BLM Alaska Signs Interim Sealaska Land Conveyance Deed
March 07, 2015
“BLM is pleased to be part of this significant milestone toward the completion of the Alaska Land Transfer Program for Sealaska,” stated BLM Alaska State Director Bud Cribley. “The Alaska Land Transfer Program is the work being done by BLM to survey and convey lands under ANCSA as well as the Native Allotment Act and Alaska Statehood Act. BLM anticipates it will take several years to survey Sealaska’s ANCSA lands. Once that is finished BLM will issue a patent to the land.”
Bureau of Land Management (BLM) State Director Bud Cribley signed the document on Friday March 6, 2015.
“We are reviewing the past 40-years of land ownership and are taking a fresh look at how best to improve our approach to managing our land,’ said Sealaska President and CEO Anthony Mallott. “Through our commitment to land stewardship, each rotation of trees will provide shareholders with cultural, language and educational benefits, as well as dividends into the future.”
“Reaching this significant milestone could not have been done, without the leaders who worked on the land agreement over the last forty years, some who are no longer with us,” said Sealaska Lands Committee Chair Rosita Worl. “Sealaska was overwhelmed with the long list of supporters who stood with us through the last ten years and with the dedicated work of our congressional delegation.”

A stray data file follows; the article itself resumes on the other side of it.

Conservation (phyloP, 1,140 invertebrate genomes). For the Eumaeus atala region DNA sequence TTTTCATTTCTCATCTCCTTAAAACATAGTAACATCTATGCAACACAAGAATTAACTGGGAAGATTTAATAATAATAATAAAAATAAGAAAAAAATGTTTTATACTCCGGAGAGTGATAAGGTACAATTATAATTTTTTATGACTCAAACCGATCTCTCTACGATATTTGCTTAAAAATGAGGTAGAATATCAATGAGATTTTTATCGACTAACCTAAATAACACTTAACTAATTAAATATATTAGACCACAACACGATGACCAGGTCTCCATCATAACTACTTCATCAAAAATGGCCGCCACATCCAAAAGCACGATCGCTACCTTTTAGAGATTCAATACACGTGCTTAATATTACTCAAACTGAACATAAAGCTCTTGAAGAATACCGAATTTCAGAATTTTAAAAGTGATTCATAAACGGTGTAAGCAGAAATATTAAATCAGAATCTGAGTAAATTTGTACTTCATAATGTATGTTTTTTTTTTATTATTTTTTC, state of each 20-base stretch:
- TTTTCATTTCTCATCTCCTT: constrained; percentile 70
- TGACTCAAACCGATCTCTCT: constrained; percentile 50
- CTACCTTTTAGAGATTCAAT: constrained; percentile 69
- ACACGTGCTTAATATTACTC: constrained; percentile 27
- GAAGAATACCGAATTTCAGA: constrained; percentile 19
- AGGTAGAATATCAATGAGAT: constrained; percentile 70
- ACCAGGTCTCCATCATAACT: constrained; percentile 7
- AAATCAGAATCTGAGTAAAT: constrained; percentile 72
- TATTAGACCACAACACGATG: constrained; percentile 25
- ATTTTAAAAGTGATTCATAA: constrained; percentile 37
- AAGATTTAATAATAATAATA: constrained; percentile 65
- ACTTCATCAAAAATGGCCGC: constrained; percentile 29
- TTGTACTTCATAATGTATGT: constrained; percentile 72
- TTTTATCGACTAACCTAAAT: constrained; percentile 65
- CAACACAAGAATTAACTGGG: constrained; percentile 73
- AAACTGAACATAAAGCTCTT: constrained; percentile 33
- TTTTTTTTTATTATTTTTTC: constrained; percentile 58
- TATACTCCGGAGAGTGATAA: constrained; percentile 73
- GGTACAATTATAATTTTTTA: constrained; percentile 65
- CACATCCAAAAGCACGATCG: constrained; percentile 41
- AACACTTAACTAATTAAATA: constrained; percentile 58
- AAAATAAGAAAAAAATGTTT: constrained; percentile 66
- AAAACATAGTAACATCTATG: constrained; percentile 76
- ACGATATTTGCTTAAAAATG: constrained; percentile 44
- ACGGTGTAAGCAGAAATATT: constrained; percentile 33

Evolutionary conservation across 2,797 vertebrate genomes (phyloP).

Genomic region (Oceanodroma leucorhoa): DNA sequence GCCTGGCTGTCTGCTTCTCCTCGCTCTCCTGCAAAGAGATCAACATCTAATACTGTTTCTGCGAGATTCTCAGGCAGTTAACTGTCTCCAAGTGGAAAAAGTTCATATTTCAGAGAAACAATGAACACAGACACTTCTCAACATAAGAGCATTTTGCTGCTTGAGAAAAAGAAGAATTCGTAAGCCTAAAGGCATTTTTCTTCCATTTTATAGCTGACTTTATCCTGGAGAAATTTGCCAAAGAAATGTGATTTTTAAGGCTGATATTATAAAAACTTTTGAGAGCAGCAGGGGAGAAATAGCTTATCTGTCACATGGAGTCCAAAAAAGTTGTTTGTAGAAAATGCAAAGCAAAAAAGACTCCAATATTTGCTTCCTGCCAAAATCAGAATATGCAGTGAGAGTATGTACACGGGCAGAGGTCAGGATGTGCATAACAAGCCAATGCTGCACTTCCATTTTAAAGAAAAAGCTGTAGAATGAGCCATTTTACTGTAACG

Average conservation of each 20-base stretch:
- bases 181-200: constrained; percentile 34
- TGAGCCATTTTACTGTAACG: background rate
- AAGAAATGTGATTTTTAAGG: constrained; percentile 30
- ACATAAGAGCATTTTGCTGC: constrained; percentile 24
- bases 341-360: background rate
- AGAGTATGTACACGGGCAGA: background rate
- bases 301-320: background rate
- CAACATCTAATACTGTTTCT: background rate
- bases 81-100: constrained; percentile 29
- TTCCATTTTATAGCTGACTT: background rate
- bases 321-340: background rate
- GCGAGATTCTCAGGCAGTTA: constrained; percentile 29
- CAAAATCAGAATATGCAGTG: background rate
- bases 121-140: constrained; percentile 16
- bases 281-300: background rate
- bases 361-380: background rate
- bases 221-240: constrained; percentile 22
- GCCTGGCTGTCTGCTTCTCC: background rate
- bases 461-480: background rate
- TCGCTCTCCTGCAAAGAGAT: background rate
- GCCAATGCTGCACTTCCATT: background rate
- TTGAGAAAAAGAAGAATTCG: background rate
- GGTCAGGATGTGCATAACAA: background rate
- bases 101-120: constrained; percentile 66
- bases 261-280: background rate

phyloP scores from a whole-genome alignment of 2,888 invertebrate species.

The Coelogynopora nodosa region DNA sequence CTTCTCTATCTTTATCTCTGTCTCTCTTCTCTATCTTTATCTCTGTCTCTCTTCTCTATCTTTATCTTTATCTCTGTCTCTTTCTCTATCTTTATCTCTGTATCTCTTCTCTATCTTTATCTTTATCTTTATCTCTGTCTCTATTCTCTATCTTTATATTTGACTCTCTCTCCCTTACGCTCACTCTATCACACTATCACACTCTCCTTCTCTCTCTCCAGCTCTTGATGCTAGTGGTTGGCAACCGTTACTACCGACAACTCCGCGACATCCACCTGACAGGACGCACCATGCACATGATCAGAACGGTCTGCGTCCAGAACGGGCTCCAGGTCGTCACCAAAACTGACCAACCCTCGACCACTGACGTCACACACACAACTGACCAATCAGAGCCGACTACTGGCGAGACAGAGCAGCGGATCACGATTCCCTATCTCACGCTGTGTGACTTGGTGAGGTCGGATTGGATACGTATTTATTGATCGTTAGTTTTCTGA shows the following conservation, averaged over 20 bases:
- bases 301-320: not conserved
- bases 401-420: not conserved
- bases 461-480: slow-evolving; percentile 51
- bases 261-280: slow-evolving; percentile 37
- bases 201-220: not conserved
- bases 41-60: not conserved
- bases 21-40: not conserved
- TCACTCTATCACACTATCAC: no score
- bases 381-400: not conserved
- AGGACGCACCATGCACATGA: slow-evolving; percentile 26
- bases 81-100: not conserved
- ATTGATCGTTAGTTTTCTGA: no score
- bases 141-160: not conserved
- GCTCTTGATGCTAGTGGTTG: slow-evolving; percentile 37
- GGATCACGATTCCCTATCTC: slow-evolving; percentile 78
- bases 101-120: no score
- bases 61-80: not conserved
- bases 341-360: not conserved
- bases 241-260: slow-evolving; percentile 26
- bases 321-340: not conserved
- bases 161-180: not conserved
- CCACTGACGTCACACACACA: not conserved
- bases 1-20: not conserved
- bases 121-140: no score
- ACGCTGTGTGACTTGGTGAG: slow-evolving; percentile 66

In December 2014, H.R. 3979 was passed by Congress which included the Sealaska land entitltment bill, a comprehensive solution to many issues facing Southeast Alaska. This legislation conveyed 70,075 acres promised under the Alaska Native Claims Settlement Act (ANCSA) of 1971, to Tlingit, Haida and Tsimshian people of Southeast Alaska.
The bill represented hundreds of community meetings with local business owners, conservation groups, government leaders and Sealaska shareholders.
Under the bill, 70,075 acres will be returned to Native ownership through Sealaska, including:
Sealaska’s current land base of 290,000 acres, together with the acreage in the new legislation, represents less than two percent of the Tongass National Forest or a fraction of the traditional homelands of Southeast Alaska Natives.
Under ANCSA Section 7(i) revenue sharing provisions Sealaska will share its natural resource revenue with all Alaska Natives, regardless of where they live. Sealaska is the regional Native institution established under the Alaska Native Claims Settlement Act of 1971 (ANCSA). More than 22,000 Tlingit, Haida and Tsimshian shareholders own Sealaska.
Edited by Mary Kauffman, SitNews
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